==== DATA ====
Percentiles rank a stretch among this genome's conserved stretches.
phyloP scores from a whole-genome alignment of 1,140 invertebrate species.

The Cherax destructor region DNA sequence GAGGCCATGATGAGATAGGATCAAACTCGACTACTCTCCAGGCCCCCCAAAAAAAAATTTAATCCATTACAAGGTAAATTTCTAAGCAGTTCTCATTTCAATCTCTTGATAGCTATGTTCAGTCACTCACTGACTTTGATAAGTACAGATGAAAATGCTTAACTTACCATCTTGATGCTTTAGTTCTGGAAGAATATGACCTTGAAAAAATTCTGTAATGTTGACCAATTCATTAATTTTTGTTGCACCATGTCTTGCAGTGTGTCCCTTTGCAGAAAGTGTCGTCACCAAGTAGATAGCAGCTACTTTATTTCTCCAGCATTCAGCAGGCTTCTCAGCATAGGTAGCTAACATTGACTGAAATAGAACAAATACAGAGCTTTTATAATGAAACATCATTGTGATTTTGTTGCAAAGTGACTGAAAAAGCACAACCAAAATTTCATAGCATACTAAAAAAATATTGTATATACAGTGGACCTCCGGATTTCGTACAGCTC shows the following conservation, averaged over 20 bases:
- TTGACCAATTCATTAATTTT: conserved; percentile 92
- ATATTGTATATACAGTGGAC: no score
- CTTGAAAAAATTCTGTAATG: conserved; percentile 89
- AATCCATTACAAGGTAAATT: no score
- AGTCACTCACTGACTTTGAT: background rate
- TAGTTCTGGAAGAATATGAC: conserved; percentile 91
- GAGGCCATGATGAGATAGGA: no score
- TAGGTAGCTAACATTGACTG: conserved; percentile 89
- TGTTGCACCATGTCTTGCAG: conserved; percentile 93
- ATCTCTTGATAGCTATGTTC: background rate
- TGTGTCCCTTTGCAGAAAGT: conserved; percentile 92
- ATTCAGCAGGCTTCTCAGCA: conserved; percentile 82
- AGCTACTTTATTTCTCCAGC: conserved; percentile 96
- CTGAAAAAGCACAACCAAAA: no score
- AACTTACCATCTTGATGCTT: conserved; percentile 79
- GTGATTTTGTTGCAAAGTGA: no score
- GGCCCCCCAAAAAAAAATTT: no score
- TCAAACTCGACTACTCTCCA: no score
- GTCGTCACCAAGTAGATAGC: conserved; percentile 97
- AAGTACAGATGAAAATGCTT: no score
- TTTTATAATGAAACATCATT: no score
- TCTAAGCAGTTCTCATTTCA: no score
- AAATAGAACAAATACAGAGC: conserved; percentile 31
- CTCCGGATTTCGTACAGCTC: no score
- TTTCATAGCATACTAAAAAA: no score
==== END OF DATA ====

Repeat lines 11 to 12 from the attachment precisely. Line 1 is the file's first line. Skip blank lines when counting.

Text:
- TAGGTAGCTAACATTGACTG: conserved; percentile 89
- TGTTGCACCATGTCTTGCAG: conserved; percentile 93